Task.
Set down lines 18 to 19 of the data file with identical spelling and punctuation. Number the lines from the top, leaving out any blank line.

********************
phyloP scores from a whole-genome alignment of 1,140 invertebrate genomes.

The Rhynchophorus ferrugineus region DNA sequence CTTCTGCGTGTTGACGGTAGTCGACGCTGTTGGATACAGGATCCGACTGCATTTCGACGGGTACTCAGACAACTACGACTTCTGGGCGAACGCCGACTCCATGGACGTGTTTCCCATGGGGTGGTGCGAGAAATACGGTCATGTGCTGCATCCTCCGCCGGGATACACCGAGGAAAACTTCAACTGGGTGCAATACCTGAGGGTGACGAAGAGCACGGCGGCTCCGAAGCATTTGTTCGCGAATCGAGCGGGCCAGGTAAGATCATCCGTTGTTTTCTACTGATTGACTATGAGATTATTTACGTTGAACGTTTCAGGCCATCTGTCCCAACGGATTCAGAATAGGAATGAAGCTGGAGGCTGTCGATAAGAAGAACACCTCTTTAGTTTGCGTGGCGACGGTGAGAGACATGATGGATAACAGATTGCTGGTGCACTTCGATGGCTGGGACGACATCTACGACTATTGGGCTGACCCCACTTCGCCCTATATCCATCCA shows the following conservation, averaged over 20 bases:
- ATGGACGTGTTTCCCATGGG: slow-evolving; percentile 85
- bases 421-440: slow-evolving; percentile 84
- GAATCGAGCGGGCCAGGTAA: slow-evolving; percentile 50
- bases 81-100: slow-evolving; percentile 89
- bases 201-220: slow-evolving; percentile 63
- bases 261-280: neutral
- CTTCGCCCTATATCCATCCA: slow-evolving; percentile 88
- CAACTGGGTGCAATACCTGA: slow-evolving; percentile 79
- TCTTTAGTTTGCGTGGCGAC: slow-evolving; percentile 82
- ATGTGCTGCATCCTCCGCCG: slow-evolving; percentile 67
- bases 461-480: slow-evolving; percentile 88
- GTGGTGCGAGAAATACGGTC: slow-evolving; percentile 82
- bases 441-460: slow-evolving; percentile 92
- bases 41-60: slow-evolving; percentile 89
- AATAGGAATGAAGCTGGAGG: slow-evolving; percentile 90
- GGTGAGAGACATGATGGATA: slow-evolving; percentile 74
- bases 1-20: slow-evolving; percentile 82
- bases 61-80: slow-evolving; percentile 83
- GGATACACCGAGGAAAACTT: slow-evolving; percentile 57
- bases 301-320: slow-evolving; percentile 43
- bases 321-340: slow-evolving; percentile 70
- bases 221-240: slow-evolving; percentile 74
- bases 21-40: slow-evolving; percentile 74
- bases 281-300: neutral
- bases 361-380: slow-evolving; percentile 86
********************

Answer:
- GGTGAGAGACATGATGGATA: slow-evolving; percentile 74
- bases 1-20: slow-evolving; percentile 82